Soon after “The Prince of Tides” became a blockbuster movie in 1991, People magazine put the film’s leading man, Nick Nolte, on its cover as the “Sexiest Man Alive.”
This couldn’t possibly be true, I thought (and wrote) at the time. Nolte, who played protagonist Tom Wingo, was a good-looking actor who did well by his role. But what made him sexy was the character created by beloved author Pat Conroy, who died last week.
Conroy, I wrote, was the sexiest man alive.
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It was Conroy, after all, who had crafted sentences so sensuously lush and true that they begged to be read aloud. He wrote that “… salmon dreamed of mountain passes and the brown faces of grizzlies hovering over clear rapids. Copperheads … dreamed of placing their fangs in the shinbones of hunters. Ospreys slept with their feathered, plummeting dreamselves screaming through deep, slow-motion dives toward herring.”
It was Conroy who described South Carolina’s seductive Lowcountry as something you breathe: “the bold, fecund aroma of the tidal marsh, exquisite and sensual, the smell of the South in heat, a smell like new milk, semen, and spilled wine, all perfumed with seawater.”
Forevermore, the world would experience the Lowcountry through Conroy’s eyes.
Several years after that column, I met Conroy at a Naples, Fla., hotel.
Over drinks that evening, Conroy regaled me with stories, including that cartoonist Doug Marlette had teased him mercilessly about my sexiest-man-alive column. We talked about friends, family, children and writing.
Why, he asked, hadn’t I written my own father-daughter novel? I began to answer, “I was waiting …” when he interrupted to complete the sentence: “for your father to die.”
“I wish I had,” he said. At the time, his father — the great Santini — was up in their hotel room, waiting for his son to escort him to the family wedding that had brought them to Naples.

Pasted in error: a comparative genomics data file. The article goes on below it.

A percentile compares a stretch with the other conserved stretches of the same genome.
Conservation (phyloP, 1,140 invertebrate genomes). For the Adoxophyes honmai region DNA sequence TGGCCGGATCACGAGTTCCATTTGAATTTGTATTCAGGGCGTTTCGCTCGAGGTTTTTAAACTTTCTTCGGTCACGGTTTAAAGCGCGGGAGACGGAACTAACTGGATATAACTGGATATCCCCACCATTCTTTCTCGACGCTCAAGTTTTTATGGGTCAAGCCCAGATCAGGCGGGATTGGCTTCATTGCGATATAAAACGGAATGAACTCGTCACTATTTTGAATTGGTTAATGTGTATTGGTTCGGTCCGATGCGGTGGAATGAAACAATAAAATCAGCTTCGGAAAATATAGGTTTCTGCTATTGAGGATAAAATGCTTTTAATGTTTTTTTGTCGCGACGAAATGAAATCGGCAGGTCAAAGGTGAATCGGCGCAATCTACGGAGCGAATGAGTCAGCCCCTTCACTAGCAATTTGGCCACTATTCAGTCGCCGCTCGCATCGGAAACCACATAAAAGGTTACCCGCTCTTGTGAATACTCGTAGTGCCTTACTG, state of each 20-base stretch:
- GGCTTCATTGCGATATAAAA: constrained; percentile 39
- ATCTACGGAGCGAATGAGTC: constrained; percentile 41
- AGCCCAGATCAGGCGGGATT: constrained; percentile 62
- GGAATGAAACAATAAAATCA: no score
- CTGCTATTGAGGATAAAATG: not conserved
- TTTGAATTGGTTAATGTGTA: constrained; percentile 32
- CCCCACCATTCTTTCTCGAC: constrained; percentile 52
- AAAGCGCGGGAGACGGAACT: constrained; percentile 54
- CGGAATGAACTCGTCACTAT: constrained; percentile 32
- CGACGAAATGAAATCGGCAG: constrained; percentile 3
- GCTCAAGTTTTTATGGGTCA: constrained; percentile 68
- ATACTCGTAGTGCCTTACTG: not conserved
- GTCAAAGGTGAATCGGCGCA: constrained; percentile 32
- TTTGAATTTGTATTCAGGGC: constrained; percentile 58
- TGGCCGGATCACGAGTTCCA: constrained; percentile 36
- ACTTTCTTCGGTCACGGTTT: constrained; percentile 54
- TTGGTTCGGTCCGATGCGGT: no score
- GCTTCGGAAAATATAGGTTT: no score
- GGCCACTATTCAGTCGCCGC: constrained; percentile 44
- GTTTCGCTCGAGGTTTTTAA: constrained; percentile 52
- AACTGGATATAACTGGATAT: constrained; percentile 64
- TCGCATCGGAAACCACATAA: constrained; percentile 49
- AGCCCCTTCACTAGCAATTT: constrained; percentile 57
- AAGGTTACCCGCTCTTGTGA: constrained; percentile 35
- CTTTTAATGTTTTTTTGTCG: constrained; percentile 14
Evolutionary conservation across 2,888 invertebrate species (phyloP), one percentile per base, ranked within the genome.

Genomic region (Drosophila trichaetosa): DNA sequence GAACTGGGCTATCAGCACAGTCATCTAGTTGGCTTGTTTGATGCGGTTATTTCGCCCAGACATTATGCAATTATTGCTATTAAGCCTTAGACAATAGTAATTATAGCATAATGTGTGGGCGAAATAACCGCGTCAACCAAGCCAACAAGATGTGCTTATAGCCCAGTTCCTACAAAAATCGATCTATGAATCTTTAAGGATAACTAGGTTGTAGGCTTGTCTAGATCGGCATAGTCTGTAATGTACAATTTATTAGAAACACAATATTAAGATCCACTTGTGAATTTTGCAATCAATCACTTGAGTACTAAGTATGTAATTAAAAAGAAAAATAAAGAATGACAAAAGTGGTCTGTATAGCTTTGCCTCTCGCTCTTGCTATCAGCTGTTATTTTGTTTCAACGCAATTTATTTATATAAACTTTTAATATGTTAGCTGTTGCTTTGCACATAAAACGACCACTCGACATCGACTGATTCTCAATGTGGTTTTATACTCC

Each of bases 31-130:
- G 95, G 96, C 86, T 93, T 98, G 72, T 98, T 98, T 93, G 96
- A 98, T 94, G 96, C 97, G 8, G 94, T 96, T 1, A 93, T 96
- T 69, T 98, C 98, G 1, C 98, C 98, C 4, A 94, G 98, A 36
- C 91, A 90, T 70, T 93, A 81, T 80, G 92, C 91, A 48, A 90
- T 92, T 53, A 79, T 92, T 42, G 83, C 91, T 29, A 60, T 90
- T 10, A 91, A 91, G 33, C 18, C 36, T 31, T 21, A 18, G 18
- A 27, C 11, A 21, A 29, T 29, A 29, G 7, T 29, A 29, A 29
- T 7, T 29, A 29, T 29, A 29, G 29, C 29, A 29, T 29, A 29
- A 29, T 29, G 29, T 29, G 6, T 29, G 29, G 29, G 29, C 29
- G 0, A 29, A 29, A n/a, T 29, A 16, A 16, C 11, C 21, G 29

Before we parted, I asked him, “What’s it like to be Pat Conroy?”
He threw back his head and roared with laughter: “It’s a dream!” he said, though I was never sure he really meant it. Sometimes, as his readers know, it was a nightmare, too.
One painful irony was his recognition that his books had liberated throngs of fellow sufferers — the depressed, the abused, the father-haters — not to seek therapy or write books but to share their miseries with Conroy at book signings. This was unwelcome duty for a writer who wasn’t inclined to guide others through their self-realization. Writing is not group therapy.
But such was the price Conroy paid for exposing so much of himself and his family, book after book, as he sought to explain his tortured childhood to himself.
When he wasn’t writing, Conroy was reading — four hours a day — or talking to Marlette on the phone, nearly every day for decades. Marlette, who wrote two novels of his own before his death in a 2007 car accident, also drew cartoons and comic strips. While he doodled, he liked to talk to his friends.
One can only wish to have had a party line with those two, both raconteurs with razor-sharp vision, wicked senses of humor and a flair for expressing what most others hide or never notice.
The last time I saw Conroy was, alas, nine years ago at Marlette’s funeral, where we were two among 10 eulogists and became forever bonded as members of what Conroy dubbed “Team Marlette.” Bereft beyond measure, we were nearly staggering with grief and choking on tears as we rendered our words of farewell. Conroy loved how, as we returned to our seats, the others would pat us on the back and offer commendations as though we’d scored a touchdown.
He found this both funny and heartbreakingly lovely. Now we are heartbroken again, our losing season upon us, another of our most brilliant players down. At least there is consolation in knowing that Conroy and Marlette can roar together now, laughing and weeping at the glory of it all — as ever the envy of the living.